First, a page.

The Slovenes are a well-to-do, literate people less encumbered than most by the usual nationalist narrative. The fact that the small nation of Slovenia came into existence in 1991, when it withdrew from Yugoslavia in the face of Belgrade’s fiscal and military aggrandizement, has something to do with it. Where other countries put up statues of generals on horseback, Slovenia’s monuments honor writers. At the moment, its principal export is the Lacanian contrarian Slavoj Zizek. Of Slovenia’s 2 million citizens, no fewer than twenty have seen their verses translated into English. What is more curious, where traces of foreignness invariably cling to the translated poems of their counterparts from elsewhere, Slovene poems, preoccupied with daily life and idiosyncratic indirect speech, often sound uncannily like American poems.
Salamun’s poems start anywhere, go anywhere and are liable, in the middle, to say anything. That they do this and still come across as poems–likable, integrated ones–is no small achievement. “Scent of flowering buckwheat,/why do you lure Transylvanian vampires?” is a typical daffy beginning; “Only the one who/splits the mirror with a diamond can sleep soundly” is the gratifyingly mystifying ending.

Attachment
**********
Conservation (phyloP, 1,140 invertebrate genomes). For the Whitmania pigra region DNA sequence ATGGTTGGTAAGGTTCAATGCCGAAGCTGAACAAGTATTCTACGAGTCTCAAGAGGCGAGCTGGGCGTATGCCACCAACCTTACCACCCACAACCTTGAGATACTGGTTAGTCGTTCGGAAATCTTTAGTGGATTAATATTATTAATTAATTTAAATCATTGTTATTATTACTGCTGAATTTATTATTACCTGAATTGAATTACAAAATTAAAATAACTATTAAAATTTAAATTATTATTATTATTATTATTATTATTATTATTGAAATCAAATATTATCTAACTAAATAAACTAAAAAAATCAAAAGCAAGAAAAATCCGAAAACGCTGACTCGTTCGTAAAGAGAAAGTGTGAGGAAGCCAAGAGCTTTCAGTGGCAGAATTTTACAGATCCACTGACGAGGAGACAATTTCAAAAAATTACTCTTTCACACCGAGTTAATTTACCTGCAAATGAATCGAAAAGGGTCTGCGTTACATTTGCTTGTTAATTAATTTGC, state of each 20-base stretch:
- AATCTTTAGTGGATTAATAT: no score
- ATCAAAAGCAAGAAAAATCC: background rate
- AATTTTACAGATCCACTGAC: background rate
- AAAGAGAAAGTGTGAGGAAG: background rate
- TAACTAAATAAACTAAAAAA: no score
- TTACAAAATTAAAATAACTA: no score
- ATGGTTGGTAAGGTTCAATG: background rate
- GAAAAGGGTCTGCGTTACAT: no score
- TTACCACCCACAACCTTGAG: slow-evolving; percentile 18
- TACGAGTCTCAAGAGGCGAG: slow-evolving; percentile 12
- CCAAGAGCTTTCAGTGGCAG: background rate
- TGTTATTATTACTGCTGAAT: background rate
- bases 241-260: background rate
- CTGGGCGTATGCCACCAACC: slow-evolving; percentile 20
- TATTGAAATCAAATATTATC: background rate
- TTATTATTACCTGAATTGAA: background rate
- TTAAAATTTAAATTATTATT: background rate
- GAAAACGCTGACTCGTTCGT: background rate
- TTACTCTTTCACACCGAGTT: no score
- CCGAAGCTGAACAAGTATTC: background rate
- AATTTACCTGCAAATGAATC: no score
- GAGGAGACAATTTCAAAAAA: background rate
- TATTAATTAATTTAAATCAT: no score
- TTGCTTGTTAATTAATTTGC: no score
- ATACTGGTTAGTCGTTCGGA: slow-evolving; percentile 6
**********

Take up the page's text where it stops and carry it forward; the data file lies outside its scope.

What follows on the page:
“I never wanted to be a poet,” Salamun told me. In 1963 he was 22 and had published two poems in Perspektive, a journal that Tito’s state, to allay fears of seeming too aggressive, had allowed young people to publish and had even helped fund. When the original editor fell into disfavor with the commissars, he named Salamun editor. “It didn’t help. They took one of my poems, which starts ‘I am fucked by the absolute,’ and because of this poem they threw me in jail. The interior minister took [this poem] personally.” Upon his release a few days later, Salamun was a bit of a national hero.